Supporters of jailed Saudi blogger Raif Badawi say they’re hopeful he’ll soon be freed from prison after serving a 10-year sentence and be allowed by officials in that country to reunite with his family in Canada.
Human rights lawyer Irwin Cotler, who has represented Badawi internationally since 2014, says discussions between European Union and Saudi representatives have given rise to hopes the blogger will be released within days.
But he adds that there needs to be pressure to allow Badawi to join his wife and children living in Quebec. While his prison sentence will have ended, Badawi will still face a 10-year travel ban, a media ban and a punitive $335,000 fine that was handed down at the time of the sentence.
“We’re talking about a kind of prison without walls where he’s deprived of travel for the next 10 years,” said Cotler, a former federal justice minister and founder of the Raoul Wallenberg Centre for Human Rights.
“That would be continuing the punishment outside of prison that he was having inside prison — the severe pain of being deprived of being with his wife and children.”
Badawi was jailed in 2012 and sentenced in 2014 to 10 years in prison, 1,000 lashes and a fine of one million Saudi riyal for criticizing the country’s clerics.
He received 50 lashes in January 2015 during a public flogging but is not believed to have been whipped since. Cotler said he doesn’t fear additional flogging for his client as the Saudi Supreme Court outlawed the practice in 2020.
His wife, Ensaf Haidar, has been counting down to the anticipated release date on her Twitter account. She and the couple’s three children have lived in Sherbrooke, Que. since 2013.
“I hope he will be released as scheduled according to the Islamic calendar on Feb. 28,” Haidar told The Canadian Press by social media message.
Badawi’s sentence has drawn widespread international condemnation and numerous organizations, governments and advocacy groups have called for his release. Cotler said the writings for which Badawi was jailed, promoting human rights and democracy, are in line with reforms that Crown Prince Mohammed bin Salman has been advocating the past five years: namely calling for a more open Saudi Arabia and a more moderate Islam.
“At this point, I would say it’s in Saudi Arabia’s own interest to allow him to be released and reunited with his family,” Cotler said. “In other words, it’s not only the just thing to do, but in terms of Saudi Arabia, it would be in its own political, economic and national interest to do so.”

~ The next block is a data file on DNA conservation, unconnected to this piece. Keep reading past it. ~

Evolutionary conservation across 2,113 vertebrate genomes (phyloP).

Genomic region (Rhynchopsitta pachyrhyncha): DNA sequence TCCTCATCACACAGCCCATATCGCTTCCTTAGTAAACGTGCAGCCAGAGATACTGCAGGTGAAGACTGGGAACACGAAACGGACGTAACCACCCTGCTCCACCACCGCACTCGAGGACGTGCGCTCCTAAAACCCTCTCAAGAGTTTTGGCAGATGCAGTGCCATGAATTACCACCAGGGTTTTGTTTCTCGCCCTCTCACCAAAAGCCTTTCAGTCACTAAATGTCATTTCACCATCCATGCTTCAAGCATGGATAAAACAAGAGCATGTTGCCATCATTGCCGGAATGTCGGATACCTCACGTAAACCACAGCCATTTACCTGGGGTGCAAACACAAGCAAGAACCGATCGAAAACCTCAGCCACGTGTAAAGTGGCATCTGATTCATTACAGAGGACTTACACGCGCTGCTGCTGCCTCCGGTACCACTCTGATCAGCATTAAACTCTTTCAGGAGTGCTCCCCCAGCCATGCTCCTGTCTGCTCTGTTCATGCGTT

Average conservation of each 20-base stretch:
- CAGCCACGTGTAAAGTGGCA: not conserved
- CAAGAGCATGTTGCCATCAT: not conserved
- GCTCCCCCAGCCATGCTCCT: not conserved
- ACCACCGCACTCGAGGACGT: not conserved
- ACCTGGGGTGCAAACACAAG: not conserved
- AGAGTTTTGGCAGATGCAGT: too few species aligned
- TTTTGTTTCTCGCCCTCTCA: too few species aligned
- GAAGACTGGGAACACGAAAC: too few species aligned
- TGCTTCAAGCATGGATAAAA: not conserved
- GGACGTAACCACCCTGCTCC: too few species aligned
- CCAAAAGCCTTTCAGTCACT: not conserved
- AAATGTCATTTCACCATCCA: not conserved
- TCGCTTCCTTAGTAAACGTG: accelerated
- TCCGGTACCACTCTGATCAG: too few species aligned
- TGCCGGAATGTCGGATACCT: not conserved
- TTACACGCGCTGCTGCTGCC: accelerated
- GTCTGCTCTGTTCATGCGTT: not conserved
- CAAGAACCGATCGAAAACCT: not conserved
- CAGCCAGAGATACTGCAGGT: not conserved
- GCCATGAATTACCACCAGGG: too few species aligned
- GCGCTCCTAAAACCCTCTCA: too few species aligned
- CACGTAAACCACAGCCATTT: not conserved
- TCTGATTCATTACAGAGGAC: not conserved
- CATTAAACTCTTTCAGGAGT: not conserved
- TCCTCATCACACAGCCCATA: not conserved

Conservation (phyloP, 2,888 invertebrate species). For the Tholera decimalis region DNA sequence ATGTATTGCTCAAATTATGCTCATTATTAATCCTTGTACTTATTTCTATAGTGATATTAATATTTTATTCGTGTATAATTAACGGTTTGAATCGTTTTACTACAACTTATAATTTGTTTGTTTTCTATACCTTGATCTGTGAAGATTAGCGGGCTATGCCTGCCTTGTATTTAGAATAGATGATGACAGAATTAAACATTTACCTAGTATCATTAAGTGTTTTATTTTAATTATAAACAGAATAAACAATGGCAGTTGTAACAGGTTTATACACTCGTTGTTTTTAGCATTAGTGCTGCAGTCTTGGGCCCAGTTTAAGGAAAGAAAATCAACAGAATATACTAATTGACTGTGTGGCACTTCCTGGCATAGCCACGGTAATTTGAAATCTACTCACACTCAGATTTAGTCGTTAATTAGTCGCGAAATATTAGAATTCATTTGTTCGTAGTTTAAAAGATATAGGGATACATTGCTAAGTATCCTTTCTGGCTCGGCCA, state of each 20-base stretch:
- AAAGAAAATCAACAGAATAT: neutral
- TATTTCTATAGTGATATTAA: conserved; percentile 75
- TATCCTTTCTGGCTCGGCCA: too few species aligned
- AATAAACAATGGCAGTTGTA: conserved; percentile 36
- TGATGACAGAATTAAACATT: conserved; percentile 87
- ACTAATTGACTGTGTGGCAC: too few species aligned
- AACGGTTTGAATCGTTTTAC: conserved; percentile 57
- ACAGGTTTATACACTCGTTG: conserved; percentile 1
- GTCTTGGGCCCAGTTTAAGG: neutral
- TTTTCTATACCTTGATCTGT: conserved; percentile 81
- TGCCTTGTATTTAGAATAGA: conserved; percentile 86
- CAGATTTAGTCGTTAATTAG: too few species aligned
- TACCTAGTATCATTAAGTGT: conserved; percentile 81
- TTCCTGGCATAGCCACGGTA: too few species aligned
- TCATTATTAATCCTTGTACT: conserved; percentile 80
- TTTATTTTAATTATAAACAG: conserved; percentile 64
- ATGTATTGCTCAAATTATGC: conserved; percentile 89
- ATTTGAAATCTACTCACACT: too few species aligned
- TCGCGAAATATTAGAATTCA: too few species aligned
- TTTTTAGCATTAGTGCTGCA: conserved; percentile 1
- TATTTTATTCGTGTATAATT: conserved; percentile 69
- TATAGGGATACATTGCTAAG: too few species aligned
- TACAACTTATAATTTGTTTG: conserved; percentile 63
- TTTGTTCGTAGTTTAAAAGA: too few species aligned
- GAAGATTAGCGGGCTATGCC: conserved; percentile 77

Last year, both the House of Commons and Senate voted in favour of the immigration minister using his discretionary power to grant Badawi Canadian citizenship, but that hasn’t happened yet.
Immigration, Refugees and Citizenship Canada said in a statement that it could not comment specifically on Badawi’s case, due to privacy.
“The government of Canada is very concerned by the case of Raif Badawi in Saudi Arabia,” the department said in an email. “We have consistently advocated on his behalf and will continue to use every opportunity to do so. His well-being is foremost in our minds.”
Cotler said he’s had discussions with the foreign affairs and immigration ministers regarding that file. He said Canadian citizenship would allow the country to make diplomatic representations on Badawi’s behalf.
Amnesty International’s Canadian francophone branch said that from the information they have, Badawi could be released between Feb. 28 and March 3 or otherwise in June, depending which calendar is used to calculate his sentence. In any case, they are hopeful for a timely release, based on the release of other jailed dissidents last year upon the expiry of their sentences, including Badawi’s own sister.
But the decision ultimately lies with the Saudi Arabian government, said Colette Lelièvre, campaign director for the human rights organization, adding it’s important the pressure be maintained as long as Badawi isn’t released and reunited with his family.
“We’re following the situation from day to day. If we see he hasn’t been released next week, we’ll be more visible on the matter,” Lelièvre said. “Even if he is released, there are other conditions he’ll have to follow, and sadly he won’t be sent to Canada.”
— This report by The Canadian Press was first published Feb. 27, 2022.